Dr. Keith Black says cell phone radiation could be "cooking the brain"  (Source:
The World Health Organization (WHO) placed cell phone radiation in the same carcinogenic category as engine exhaust, lead and chloroform

There has been a lot of debate and speculation over the years in regards to cell phones and the risks their radiation can have. But now, the World Health Organization (WHO) has officially categorized mobile phone use as a possible carcinogenic hazard.

In the past, studies have suggested that electromagnetic radiation could cause adverse effects on humans, such as brain tumors and problems with male fertility. The largest international study on cell phones and cancer, which was released in 2010, showed that volunteers who used cell phones over a 10-year period or longer had doubled the rate of a type of tumor called glioma. Another study conducted by the National Institutes of Health showed that cell phone radiation boosts brain activity by 7 percent, but it is still unknown what this artificial boost does to the brain. Some effects may not be known for many years. 

"When you look at cancer development -- particularly brain cancer -- it takes a long time to develop," said Dr. Henry Lai, research professor in bioengineering at University of Washington. "I think it is a good idea to give the public some sort of warning that long-term exposure to radiation from your cell phone could possibly cause cancer."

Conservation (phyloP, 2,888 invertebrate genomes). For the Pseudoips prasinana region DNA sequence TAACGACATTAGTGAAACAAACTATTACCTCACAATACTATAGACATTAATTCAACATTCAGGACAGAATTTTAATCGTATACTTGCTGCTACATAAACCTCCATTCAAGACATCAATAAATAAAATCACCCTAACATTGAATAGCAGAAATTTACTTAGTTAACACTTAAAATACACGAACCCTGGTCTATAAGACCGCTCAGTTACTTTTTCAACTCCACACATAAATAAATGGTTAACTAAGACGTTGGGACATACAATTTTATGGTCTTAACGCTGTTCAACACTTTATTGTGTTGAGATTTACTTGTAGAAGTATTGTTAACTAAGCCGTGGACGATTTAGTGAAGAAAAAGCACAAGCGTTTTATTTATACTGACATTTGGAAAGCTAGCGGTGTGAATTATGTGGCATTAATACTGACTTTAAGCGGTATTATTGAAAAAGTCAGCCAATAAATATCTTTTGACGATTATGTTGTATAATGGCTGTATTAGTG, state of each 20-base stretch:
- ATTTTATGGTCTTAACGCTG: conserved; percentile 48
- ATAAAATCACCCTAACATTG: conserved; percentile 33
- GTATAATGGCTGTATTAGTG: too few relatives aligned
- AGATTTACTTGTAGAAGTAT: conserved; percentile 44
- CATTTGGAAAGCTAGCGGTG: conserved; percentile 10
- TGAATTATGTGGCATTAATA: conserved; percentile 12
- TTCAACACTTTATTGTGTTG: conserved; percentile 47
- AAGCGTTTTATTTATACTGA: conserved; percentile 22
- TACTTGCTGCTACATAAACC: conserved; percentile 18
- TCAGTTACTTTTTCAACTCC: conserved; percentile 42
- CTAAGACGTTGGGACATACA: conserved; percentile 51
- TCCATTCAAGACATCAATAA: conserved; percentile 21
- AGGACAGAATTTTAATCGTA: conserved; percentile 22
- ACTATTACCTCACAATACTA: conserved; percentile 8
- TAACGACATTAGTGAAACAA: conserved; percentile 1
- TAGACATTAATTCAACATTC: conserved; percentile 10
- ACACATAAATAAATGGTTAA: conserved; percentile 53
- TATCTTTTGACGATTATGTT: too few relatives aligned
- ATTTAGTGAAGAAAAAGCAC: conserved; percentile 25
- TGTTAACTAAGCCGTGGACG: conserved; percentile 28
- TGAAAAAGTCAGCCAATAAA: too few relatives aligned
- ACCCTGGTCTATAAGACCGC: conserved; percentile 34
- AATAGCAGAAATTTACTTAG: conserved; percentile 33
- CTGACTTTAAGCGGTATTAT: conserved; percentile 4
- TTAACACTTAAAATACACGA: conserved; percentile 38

While it is important to note that WHO has not established any adverse health effects on humans, it has labeled cell phone radiation as "possibly carcinogenic to humans."

WHO came to this conclusion after a team of 31 scientists from 14 countries reviewed studies on cell phone safety, and as a result, placed cell phone radiation in the same carcinogenic category as engine exhaust, lead and chloroform. Cell phone radiation is non-ionizing, meaning its not like an X-ray, but more similar to a low-powered microwave. 

"What microwave radiation does in most simplistic terms is similar to what happens to food in microwaves, essentially cooking the brain," said Dr. Keith Black, chairman of neurology at Cedars-Sinai Medical Center in Los Angeles. "So in addition to leading to a development of cancer and tumors, there could be a whole host of other effects like cognitive memory function, since the memory temporal lobes are where we hold our cell phones."

While wireless carriers instruct users to keep cell phones a certain distance from their heads, such as Apple's iPhone 4 safety manual that says to keep the device at least 15 millimeters from the body, CTIA - The Wireless Association noted that WHO's announcement does not mean that cell phones cause cancer. In addition, the association denounced WHO's results since it "did not conduct any new research, but rather reviewed published studies."

The European Environmental Agency and others around the world are pushing for further research on the subject for a more in-depth understanding of radiation effects.

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